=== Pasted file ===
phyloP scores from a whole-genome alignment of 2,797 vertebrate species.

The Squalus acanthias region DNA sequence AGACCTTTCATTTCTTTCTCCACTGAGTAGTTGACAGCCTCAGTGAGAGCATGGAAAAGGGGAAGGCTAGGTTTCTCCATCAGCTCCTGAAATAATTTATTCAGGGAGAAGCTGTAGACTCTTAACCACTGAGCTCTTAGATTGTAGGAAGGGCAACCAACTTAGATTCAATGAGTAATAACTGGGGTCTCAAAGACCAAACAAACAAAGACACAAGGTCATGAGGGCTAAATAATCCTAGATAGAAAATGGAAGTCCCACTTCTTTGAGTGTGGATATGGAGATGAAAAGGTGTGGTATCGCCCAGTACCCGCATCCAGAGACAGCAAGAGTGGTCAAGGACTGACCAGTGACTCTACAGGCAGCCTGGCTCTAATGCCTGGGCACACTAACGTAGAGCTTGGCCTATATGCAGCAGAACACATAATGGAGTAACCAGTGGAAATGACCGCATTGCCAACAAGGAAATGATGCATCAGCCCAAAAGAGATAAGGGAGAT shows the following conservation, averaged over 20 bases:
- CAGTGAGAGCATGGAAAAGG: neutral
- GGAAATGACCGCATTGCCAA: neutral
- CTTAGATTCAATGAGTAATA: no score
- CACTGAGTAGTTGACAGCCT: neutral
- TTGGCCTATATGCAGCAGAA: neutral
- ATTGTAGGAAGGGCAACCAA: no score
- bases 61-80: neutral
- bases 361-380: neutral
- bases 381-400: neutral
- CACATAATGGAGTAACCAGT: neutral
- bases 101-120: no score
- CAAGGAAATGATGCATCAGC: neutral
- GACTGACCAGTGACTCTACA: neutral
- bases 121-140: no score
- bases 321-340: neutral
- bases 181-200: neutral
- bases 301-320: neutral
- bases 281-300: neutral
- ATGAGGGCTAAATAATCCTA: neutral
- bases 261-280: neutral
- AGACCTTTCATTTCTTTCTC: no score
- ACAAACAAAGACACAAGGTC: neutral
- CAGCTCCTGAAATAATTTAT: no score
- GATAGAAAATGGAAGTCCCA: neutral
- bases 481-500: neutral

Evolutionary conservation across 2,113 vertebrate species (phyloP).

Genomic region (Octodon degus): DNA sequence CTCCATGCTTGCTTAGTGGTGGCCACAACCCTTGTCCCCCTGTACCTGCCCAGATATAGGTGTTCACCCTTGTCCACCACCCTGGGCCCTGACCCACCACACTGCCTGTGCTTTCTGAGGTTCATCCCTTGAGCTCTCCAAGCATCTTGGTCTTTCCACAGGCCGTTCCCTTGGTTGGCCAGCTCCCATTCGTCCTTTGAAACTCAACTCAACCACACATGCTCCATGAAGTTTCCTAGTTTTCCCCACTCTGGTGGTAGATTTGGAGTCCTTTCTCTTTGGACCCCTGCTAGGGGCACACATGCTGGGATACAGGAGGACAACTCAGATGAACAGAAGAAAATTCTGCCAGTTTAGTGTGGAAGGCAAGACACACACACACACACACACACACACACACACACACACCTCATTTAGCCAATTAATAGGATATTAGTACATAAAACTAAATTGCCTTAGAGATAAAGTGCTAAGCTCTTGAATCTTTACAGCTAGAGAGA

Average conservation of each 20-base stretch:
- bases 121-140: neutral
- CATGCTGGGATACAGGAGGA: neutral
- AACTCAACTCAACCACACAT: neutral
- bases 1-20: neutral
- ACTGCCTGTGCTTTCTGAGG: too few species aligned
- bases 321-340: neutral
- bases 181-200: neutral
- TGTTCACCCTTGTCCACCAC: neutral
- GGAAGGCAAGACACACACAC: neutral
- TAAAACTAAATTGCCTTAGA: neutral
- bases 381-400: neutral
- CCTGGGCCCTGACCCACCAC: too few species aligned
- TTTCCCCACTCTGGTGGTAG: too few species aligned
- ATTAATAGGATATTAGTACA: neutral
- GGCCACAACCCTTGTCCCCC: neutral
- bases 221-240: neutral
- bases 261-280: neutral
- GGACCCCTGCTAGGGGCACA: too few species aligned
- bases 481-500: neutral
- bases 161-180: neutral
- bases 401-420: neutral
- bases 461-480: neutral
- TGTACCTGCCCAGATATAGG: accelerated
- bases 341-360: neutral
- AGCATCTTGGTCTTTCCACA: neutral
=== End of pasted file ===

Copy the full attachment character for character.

phyloP scores from a whole-genome alignment of 2,797 vertebrate species.

The Squalus acanthias region DNA sequence AGACCTTTCATTTCTTTCTCCACTGAGTAGTTGACAGCCTCAGTGAGAGCATGGAAAAGGGGAAGGCTAGGTTTCTCCATCAGCTCCTGAAATAATTTATTCAGGGAGAAGCTGTAGACTCTTAACCACTGAGCTCTTAGATTGTAGGAAGGGCAACCAACTTAGATTCAATGAGTAATAACTGGGGTCTCAAAGACCAAACAAACAAAGACACAAGGTCATGAGGGCTAAATAATCCTAGATAGAAAATGGAAGTCCCACTTCTTTGAGTGTGGATATGGAGATGAAAAGGTGTGGTATCGCCCAGTACCCGCATCCAGAGACAGCAAGAGTGGTCAAGGACTGACCAGTGACTCTACAGGCAGCCTGGCTCTAATGCCTGGGCACACTAACGTAGAGCTTGGCCTATATGCAGCAGAACACATAATGGAGTAACCAGTGGAAATGACCGCATTGCCAACAAGGAAATGATGCATCAGCCCAAAAGAGATAAGGGAGAT shows the following conservation, averaged over 20 bases:
- CAGTGAGAGCATGGAAAAGG: neutral
- GGAAATGACCGCATTGCCAA: neutral
- CTTAGATTCAATGAGTAATA: no score
- CACTGAGTAGTTGACAGCCT: neutral
- TTGGCCTATATGCAGCAGAA: neutral
- ATTGTAGGAAGGGCAACCAA: no score
- bases 61-80: neutral
- bases 361-380: neutral
- bases 381-400: neutral
- CACATAATGGAGTAACCAGT: neutral
- bases 101-120: no score
- CAAGGAAATGATGCATCAGC: neutral
- GACTGACCAGTGACTCTACA: neutral
- bases 121-140: no score
- bases 321-340: neutral
- bases 181-200: neutral
- bases 301-320: neutral
- bases 281-300: neutral
- ATGAGGGCTAAATAATCCTA: neutral
- bases 261-280: neutral
- AGACCTTTCATTTCTTTCTC: no score
- ACAAACAAAGACACAAGGTC: neutral
- CAGCTCCTGAAATAATTTAT: no score
- GATAGAAAATGGAAGTCCCA: neutral
- bases 481-500: neutral

Evolutionary conservation across 2,113 vertebrate species (phyloP).

Genomic region (Octodon degus): DNA sequence CTCCATGCTTGCTTAGTGGTGGCCACAACCCTTGTCCCCCTGTACCTGCCCAGATATAGGTGTTCACCCTTGTCCACCACCCTGGGCCCTGACCCACCACACTGCCTGTGCTTTCTGAGGTTCATCCCTTGAGCTCTCCAAGCATCTTGGTCTTTCCACAGGCCGTTCCCTTGGTTGGCCAGCTCCCATTCGTCCTTTGAAACTCAACTCAACCACACATGCTCCATGAAGTTTCCTAGTTTTCCCCACTCTGGTGGTAGATTTGGAGTCCTTTCTCTTTGGACCCCTGCTAGGGGCACACATGCTGGGATACAGGAGGACAACTCAGATGAACAGAAGAAAATTCTGCCAGTTTAGTGTGGAAGGCAAGACACACACACACACACACACACACACACACACACACACCTCATTTAGCCAATTAATAGGATATTAGTACATAAAACTAAATTGCCTTAGAGATAAAGTGCTAAGCTCTTGAATCTTTACAGCTAGAGAGA

Average conservation of each 20-base stretch:
- bases 121-140: neutral
- CATGCTGGGATACAGGAGGA: neutral
- AACTCAACTCAACCACACAT: neutral
- bases 1-20: neutral
- ACTGCCTGTGCTTTCTGAGG: too few species aligned
- bases 321-340: neutral
- bases 181-200: neutral
- TGTTCACCCTTGTCCACCAC: neutral
- GGAAGGCAAGACACACACAC: neutral
- TAAAACTAAATTGCCTTAGA: neutral
- bases 381-400: neutral
- CCTGGGCCCTGACCCACCAC: too few species aligned
- TTTCCCCACTCTGGTGGTAG: too few species aligned
- ATTAATAGGATATTAGTACA: neutral
- GGCCACAACCCTTGTCCCCC: neutral
- bases 221-240: neutral
- bases 261-280: neutral
- GGACCCCTGCTAGGGGCACA: too few species aligned
- bases 481-500: neutral
- bases 161-180: neutral
- bases 401-420: neutral
- bases 461-480: neutral
- TGTACCTGCCCAGATATAGG: accelerated
- bases 341-360: neutral
- AGCATCTTGGTCTTTCCACA: neutral